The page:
For those of you that live in a house with a yard, you have ZERO excuses why you’re not feeding your spirit, mind and body with fresh food. Is your yard too small to grow a lot of food? Look what this person did along his fence:







4. Have a source of income. YOUR WAY.

This is the most adaptable yet the most difficult. Why? Not many people know what to do or do not have the funds to make it work.

My one friend sold all the excess “junk” in her basement and used the money to “get serious” (her words). Can you bake? Maybe you have great carpenter skills? Look at what this man did:


He picked up old pallets off the street and turned it into pretty and functional furniture. FOR FREE. I can attest that this type of look sells extremely well at craft fairs and people will pay top dollar for a custom piece.


Use your imagination and PRODUCE something. That way you are in control of your finances.




5. Organize with other blacks who WANT THE SAME THINGS AS YOU DO.

No point in trying to convince someone to Do For Self if they are more interested in TV, sex and alcohol. Leave them alone and seek others that will SHARE your passion for building. This is the most difficult task in my opinion. Blacks are severely brainwashed and terrified of being left up to themselves and just the mention of “Hey, let’s put on our own craft market with just black vendors” will have them running for the door.

Last year, a woman who seemed awake proved to be snoringly asleep and I was left heartbroken. I wanted to do so much with her and it didn’t work out once I claimed, “Absolutely no whites. Just us and just us alone.” I moped around the house for weeks then snapped out of it. Now I’m searching for another partner.

This is where we fail time and time again.

This is where others take advantage of us time and time again.

This is where we need to work HARDER and HARDER til we get it right.


The bottom line is: Other races see themselves as a collective and blacks see themselves as individuals.

It is this individualism that is killing us.


This tiny list is just a STARTER for your homestead.

By putting these ideas into motion, not just saying you will but actually doing it, you will regain some power and control in a system that seeks to control you.


And finally, for the readers that email me to ask me “Where do I begin? How do I do this?” Or chastise me for living on farmland while they are in a tiny apartment…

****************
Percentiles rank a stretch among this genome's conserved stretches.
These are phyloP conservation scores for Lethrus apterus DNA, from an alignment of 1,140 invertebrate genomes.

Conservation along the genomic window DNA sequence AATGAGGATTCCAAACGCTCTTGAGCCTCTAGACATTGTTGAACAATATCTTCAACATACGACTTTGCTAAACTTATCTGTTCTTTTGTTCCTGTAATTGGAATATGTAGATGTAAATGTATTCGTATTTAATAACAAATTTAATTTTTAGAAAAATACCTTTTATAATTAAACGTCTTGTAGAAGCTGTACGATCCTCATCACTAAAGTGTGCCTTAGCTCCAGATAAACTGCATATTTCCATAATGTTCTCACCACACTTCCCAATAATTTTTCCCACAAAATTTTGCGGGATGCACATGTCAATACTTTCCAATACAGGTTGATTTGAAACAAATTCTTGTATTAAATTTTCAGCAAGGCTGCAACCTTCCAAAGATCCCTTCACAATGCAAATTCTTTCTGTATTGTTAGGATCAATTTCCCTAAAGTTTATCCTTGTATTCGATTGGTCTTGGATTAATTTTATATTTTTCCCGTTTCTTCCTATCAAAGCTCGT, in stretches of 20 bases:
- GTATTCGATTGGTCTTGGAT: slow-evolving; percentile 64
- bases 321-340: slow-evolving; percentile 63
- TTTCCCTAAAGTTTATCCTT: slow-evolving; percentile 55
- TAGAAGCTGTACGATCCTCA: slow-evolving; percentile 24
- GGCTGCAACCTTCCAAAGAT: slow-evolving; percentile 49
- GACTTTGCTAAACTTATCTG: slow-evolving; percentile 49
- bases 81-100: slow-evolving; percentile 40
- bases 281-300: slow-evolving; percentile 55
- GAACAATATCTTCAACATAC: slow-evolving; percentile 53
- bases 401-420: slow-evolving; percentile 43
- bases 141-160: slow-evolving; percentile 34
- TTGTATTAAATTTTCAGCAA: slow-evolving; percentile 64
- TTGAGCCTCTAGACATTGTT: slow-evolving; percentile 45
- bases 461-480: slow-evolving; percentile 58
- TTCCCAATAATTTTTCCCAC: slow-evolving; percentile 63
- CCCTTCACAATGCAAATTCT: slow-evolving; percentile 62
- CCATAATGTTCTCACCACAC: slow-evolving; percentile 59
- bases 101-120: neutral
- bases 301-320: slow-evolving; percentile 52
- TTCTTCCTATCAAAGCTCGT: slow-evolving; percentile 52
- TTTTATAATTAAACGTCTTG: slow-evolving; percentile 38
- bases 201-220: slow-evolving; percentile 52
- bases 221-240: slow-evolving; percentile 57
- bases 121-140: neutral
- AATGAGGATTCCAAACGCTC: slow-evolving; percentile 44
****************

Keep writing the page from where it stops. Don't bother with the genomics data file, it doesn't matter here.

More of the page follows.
Your situation does not make you.

You make your situation.

I personally know jewelry makers and seamstresses in Brooklyn that make their creations in their kitchens on a tiny dining table. I know a chef that learned to make great tasting food in a kitchen so small  it had only 2 burners. A Jamaican pastry maker makes her best dish, Grater Cake, in her NYC apartment when her children are asleep so she can focus without distraction. I make my clothes on a tiny 3 x 4 folding table in my small living room.

If you really want it, you’ll find a way.



Please pass this on to as many blacks as possible and begin today.









Introducing Luvvie


Luvvie (TM)


When I was growing up, I couldn’t go into a store or marketplace offering baby food that didn’t have the Gerber Baby on it.  I wondered why we, as Africans, didn’t have our own line of baby products with a child on the logo that looked like us. After much contemplation, we decided to create our own line of organic Baby Soap and Bum Balm that would represent us as a global nation.

This beautiful, Afrikan baby picture was commissioned by the very talented artist, Moni Rickert.


Introducing Luvvie…


Luvvie Baby soap


Luvvie Baby soap2

An organic baby soap made with all natural ingredients from my farm. Hand cut and sliced, it is delicately scented with the sweet scent of fresh chamomile and lavender. The Luvvie Bum Balm is 100% vegan and whipped with raw Shea Butter and vegetable oils. We used natural anti-bacterial peppermint from my garden to help heal and soothe diaper rash.


luvvie bum balm


I’d like to thank my very devoted and loyal customers who have already placed orders and continue to support Black businesses worldwide. The process of Ujamaa (cooperative economics) is an important one if we wish to liberate ourselves and gain sovereignty. By supporting our worldwide enterprises, we build stronger communities and pride as a people.

Keep the wealth within our communities and shop Black every day.

P.S. I’ve gotten a few inquiries regarding worldwide shipping. Yes, we do ship out of state. Please contact me for more information on international shipping prices.

Coming up next…

I asked a very talented jewelry maker from Kilimanjaro to make me a “statement” piece and I’m awaiting delivery…

Stay tuned.